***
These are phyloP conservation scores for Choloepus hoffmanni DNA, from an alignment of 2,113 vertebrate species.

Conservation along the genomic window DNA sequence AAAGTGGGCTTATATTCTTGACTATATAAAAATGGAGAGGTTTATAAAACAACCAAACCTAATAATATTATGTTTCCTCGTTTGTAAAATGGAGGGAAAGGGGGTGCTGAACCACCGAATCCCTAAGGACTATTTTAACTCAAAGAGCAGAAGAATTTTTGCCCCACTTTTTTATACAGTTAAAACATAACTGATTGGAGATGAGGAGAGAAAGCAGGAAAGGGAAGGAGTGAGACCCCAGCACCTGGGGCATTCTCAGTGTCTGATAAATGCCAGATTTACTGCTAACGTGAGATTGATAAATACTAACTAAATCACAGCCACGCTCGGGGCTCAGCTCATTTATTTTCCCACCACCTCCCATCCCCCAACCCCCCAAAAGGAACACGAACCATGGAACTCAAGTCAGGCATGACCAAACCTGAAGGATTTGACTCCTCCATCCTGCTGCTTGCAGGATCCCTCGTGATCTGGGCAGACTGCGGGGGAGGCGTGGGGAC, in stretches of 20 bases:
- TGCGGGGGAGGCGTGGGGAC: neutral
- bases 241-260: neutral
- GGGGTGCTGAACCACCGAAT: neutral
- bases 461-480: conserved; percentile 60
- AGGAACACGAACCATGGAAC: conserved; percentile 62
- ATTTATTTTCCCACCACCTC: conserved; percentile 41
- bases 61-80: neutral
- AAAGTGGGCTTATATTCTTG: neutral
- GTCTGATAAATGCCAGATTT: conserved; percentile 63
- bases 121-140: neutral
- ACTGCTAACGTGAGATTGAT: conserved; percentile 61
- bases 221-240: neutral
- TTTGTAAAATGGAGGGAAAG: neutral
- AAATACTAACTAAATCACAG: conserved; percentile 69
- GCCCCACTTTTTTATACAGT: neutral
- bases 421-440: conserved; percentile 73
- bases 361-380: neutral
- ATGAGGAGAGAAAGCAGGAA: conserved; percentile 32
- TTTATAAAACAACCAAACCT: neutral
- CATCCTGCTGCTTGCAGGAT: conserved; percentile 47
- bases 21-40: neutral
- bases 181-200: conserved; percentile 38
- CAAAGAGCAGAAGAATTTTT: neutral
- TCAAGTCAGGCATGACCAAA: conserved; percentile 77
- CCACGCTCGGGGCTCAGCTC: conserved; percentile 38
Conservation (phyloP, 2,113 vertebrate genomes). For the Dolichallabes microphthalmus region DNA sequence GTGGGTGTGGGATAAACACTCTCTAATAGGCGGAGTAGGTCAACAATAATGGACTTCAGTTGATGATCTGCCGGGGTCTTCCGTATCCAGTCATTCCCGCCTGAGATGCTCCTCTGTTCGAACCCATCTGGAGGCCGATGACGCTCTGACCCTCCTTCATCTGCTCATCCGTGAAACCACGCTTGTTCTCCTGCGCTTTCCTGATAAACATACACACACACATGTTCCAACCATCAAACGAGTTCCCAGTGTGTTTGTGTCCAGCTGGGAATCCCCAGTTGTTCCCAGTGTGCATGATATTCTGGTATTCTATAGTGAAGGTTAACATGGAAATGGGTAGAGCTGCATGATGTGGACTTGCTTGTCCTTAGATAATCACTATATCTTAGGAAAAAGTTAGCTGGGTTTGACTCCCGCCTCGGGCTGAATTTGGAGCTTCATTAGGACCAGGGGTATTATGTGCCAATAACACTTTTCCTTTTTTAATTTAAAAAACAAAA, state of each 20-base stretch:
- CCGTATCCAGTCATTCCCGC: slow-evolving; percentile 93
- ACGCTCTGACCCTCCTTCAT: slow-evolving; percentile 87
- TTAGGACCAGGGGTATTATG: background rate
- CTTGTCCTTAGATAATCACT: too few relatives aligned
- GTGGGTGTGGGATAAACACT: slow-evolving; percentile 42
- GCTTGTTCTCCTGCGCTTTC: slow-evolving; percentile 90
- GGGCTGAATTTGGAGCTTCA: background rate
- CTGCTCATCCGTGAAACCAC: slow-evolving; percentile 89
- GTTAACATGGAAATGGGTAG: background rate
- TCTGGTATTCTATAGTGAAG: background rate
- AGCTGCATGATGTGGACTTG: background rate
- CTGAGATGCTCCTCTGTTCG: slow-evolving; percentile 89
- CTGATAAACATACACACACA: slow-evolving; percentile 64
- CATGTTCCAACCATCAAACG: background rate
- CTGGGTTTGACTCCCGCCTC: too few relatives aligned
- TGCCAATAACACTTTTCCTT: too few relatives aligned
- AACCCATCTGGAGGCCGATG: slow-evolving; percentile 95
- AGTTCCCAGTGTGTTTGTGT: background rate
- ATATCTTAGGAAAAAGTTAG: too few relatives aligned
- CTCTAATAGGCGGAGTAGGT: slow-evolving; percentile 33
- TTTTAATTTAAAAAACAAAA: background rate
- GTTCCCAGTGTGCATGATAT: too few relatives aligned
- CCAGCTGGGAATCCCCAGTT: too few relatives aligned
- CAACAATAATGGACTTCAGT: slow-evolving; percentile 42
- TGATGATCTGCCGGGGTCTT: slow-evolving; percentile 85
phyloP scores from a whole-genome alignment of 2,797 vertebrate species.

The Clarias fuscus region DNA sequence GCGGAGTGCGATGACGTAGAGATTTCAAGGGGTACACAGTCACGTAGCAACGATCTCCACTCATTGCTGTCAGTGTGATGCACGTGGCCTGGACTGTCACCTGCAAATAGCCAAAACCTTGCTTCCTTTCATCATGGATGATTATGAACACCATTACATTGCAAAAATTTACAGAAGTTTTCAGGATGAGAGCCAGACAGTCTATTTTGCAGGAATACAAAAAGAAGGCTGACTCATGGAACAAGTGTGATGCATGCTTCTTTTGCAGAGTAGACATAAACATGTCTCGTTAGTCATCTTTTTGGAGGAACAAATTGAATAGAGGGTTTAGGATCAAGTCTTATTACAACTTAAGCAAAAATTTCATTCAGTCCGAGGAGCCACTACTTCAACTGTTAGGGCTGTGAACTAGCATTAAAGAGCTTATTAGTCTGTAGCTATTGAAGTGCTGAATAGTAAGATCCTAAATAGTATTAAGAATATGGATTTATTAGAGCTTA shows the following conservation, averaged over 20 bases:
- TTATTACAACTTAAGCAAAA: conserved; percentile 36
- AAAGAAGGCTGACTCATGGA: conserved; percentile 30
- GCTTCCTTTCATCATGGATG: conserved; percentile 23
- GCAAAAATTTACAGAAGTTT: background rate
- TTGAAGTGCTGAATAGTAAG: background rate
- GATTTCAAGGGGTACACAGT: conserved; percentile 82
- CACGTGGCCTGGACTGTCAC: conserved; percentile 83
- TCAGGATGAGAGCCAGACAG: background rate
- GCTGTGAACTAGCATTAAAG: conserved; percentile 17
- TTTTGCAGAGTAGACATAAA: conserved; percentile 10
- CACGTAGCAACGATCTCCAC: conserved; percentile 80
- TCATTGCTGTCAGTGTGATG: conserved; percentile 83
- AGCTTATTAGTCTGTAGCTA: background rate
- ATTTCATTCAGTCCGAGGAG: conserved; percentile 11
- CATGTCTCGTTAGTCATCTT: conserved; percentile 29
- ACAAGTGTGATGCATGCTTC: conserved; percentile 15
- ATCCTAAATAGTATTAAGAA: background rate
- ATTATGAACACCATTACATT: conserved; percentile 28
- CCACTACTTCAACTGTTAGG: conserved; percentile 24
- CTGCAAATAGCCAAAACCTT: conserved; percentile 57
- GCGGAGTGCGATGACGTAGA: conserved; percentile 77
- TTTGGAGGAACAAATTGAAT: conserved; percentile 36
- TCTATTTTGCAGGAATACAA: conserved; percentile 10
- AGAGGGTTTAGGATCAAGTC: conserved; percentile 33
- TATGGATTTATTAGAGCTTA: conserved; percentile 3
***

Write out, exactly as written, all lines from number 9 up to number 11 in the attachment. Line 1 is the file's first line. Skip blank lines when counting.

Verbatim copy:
- bases 61-80: neutral
- AAAGTGGGCTTATATTCTTG: neutral
- GTCTGATAAATGCCAGATTT: conserved; percentile 63